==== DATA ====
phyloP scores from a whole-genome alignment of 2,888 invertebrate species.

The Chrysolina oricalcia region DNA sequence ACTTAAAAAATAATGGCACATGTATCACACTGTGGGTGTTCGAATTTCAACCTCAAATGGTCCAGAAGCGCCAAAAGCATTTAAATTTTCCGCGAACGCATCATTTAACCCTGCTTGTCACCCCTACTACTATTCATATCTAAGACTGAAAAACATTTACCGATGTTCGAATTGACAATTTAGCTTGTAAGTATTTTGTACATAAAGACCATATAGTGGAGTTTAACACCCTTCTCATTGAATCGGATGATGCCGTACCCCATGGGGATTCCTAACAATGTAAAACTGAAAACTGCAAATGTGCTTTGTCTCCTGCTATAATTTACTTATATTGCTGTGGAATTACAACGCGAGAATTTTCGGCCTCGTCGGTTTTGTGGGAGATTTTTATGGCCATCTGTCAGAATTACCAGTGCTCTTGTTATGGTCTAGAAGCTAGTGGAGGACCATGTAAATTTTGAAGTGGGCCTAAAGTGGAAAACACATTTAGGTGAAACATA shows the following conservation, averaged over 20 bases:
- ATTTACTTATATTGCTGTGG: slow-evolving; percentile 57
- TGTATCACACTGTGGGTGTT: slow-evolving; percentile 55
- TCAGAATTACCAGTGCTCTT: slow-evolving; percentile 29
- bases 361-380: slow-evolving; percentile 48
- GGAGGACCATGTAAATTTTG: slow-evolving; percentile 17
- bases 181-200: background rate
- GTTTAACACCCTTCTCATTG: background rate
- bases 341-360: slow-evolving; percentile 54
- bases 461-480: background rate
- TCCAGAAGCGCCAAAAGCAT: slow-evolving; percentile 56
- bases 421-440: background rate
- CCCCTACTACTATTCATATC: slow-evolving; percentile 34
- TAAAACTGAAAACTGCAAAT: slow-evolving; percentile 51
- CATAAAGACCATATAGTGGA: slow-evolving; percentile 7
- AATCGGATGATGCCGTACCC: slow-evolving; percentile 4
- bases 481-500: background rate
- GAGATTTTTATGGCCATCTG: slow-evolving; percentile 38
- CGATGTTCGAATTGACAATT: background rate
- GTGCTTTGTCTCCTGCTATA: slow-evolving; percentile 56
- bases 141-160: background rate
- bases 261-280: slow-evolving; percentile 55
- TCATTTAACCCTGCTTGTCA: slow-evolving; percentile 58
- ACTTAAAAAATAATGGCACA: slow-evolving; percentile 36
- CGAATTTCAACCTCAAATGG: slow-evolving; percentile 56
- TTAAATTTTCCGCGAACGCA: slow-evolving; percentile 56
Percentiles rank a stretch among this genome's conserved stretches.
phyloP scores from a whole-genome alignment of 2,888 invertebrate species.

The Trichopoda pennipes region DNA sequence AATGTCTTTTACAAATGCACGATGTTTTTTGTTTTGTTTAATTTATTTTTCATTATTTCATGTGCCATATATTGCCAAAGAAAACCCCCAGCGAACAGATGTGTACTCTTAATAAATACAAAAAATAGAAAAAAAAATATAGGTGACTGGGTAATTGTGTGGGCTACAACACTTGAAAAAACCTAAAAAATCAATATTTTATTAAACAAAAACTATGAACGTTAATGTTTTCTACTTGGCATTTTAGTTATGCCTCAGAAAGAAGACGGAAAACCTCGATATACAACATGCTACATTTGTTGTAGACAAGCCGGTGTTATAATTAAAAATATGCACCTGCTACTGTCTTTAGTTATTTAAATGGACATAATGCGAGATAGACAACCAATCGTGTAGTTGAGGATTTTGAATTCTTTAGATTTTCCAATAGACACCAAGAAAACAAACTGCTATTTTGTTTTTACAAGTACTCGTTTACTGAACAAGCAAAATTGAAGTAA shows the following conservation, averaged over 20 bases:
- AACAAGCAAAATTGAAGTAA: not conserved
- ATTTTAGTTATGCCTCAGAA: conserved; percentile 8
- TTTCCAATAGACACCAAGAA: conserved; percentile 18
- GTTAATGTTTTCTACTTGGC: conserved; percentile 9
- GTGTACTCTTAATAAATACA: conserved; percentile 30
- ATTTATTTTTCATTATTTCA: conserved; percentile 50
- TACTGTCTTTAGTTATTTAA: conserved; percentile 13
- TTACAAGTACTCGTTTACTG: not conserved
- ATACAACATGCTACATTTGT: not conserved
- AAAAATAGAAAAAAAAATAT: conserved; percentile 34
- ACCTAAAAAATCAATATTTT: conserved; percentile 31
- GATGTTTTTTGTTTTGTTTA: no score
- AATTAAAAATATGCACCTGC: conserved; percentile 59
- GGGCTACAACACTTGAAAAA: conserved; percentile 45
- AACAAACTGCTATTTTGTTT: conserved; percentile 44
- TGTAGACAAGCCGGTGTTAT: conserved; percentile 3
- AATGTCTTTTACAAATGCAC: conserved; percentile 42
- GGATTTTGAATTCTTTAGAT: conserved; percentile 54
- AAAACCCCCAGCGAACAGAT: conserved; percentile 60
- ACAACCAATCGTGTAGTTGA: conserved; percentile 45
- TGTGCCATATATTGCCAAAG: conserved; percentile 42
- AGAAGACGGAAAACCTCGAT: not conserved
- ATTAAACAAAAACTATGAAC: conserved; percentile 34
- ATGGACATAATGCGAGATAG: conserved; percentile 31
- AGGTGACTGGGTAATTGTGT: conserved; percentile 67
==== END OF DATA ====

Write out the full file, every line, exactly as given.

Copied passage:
phyloP scores from a whole-genome alignment of 2,888 invertebrate species.

The Chrysolina oricalcia region DNA sequence ACTTAAAAAATAATGGCACATGTATCACACTGTGGGTGTTCGAATTTCAACCTCAAATGGTCCAGAAGCGCCAAAAGCATTTAAATTTTCCGCGAACGCATCATTTAACCCTGCTTGTCACCCCTACTACTATTCATATCTAAGACTGAAAAACATTTACCGATGTTCGAATTGACAATTTAGCTTGTAAGTATTTTGTACATAAAGACCATATAGTGGAGTTTAACACCCTTCTCATTGAATCGGATGATGCCGTACCCCATGGGGATTCCTAACAATGTAAAACTGAAAACTGCAAATGTGCTTTGTCTCCTGCTATAATTTACTTATATTGCTGTGGAATTACAACGCGAGAATTTTCGGCCTCGTCGGTTTTGTGGGAGATTTTTATGGCCATCTGTCAGAATTACCAGTGCTCTTGTTATGGTCTAGAAGCTAGTGGAGGACCATGTAAATTTTGAAGTGGGCCTAAAGTGGAAAACACATTTAGGTGAAACATA shows the following conservation, averaged over 20 bases:
- ATTTACTTATATTGCTGTGG: slow-evolving; percentile 57
- TGTATCACACTGTGGGTGTT: slow-evolving; percentile 55
- TCAGAATTACCAGTGCTCTT: slow-evolving; percentile 29
- bases 361-380: slow-evolving; percentile 48
- GGAGGACCATGTAAATTTTG: slow-evolving; percentile 17
- bases 181-200: background rate
- GTTTAACACCCTTCTCATTG: background rate
- bases 341-360: slow-evolving; percentile 54
- bases 461-480: background rate
- TCCAGAAGCGCCAAAAGCAT: slow-evolving; percentile 56
- bases 421-440: background rate
- CCCCTACTACTATTCATATC: slow-evolving; percentile 34
- TAAAACTGAAAACTGCAAAT: slow-evolving; percentile 51
- CATAAAGACCATATAGTGGA: slow-evolving; percentile 7
- AATCGGATGATGCCGTACCC: slow-evolving; percentile 4
- bases 481-500: background rate
- GAGATTTTTATGGCCATCTG: slow-evolving; percentile 38
- CGATGTTCGAATTGACAATT: background rate
- GTGCTTTGTCTCCTGCTATA: slow-evolving; percentile 56
- bases 141-160: background rate
- bases 261-280: slow-evolving; percentile 55
- TCATTTAACCCTGCTTGTCA: slow-evolving; percentile 58
- ACTTAAAAAATAATGGCACA: slow-evolving; percentile 36
- CGAATTTCAACCTCAAATGG: slow-evolving; percentile 56
- TTAAATTTTCCGCGAACGCA: slow-evolving; percentile 56
Percentiles rank a stretch among this genome's conserved stretches.
phyloP scores from a whole-genome alignment of 2,888 invertebrate species.

The Trichopoda pennipes region DNA sequence AATGTCTTTTACAAATGCACGATGTTTTTTGTTTTGTTTAATTTATTTTTCATTATTTCATGTGCCATATATTGCCAAAGAAAACCCCCAGCGAACAGATGTGTACTCTTAATAAATACAAAAAATAGAAAAAAAAATATAGGTGACTGGGTAATTGTGTGGGCTACAACACTTGAAAAAACCTAAAAAATCAATATTTTATTAAACAAAAACTATGAACGTTAATGTTTTCTACTTGGCATTTTAGTTATGCCTCAGAAAGAAGACGGAAAACCTCGATATACAACATGCTACATTTGTTGTAGACAAGCCGGTGTTATAATTAAAAATATGCACCTGCTACTGTCTTTAGTTATTTAAATGGACATAATGCGAGATAGACAACCAATCGTGTAGTTGAGGATTTTGAATTCTTTAGATTTTCCAATAGACACCAAGAAAACAAACTGCTATTTTGTTTTTACAAGTACTCGTTTACTGAACAAGCAAAATTGAAGTAA shows the following conservation, averaged over 20 bases:
- AACAAGCAAAATTGAAGTAA: not conserved
- ATTTTAGTTATGCCTCAGAA: conserved; percentile 8
- TTTCCAATAGACACCAAGAA: conserved; percentile 18
- GTTAATGTTTTCTACTTGGC: conserved; percentile 9
- GTGTACTCTTAATAAATACA: conserved; percentile 30
- ATTTATTTTTCATTATTTCA: conserved; percentile 50
- TACTGTCTTTAGTTATTTAA: conserved; percentile 13
- TTACAAGTACTCGTTTACTG: not conserved
- ATACAACATGCTACATTTGT: not conserved
- AAAAATAGAAAAAAAAATAT: conserved; percentile 34
- ACCTAAAAAATCAATATTTT: conserved; percentile 31
- GATGTTTTTTGTTTTGTTTA: no score
- AATTAAAAATATGCACCTGC: conserved; percentile 59
- GGGCTACAACACTTGAAAAA: conserved; percentile 45
- AACAAACTGCTATTTTGTTT: conserved; percentile 44
- TGTAGACAAGCCGGTGTTAT: conserved; percentile 3
- AATGTCTTTTACAAATGCAC: conserved; percentile 42
- GGATTTTGAATTCTTTAGAT: conserved; percentile 54
- AAAACCCCCAGCGAACAGAT: conserved; percentile 60
- ACAACCAATCGTGTAGTTGA: conserved; percentile 45
- TGTGCCATATATTGCCAAAG: conserved; percentile 42
- AGAAGACGGAAAACCTCGAT: not conserved
- ATTAAACAAAAACTATGAAC: conserved; percentile 34
- ATGGACATAATGCGAGATAG: conserved; percentile 31
- AGGTGACTGGGTAATTGTGT: conserved; percentile 67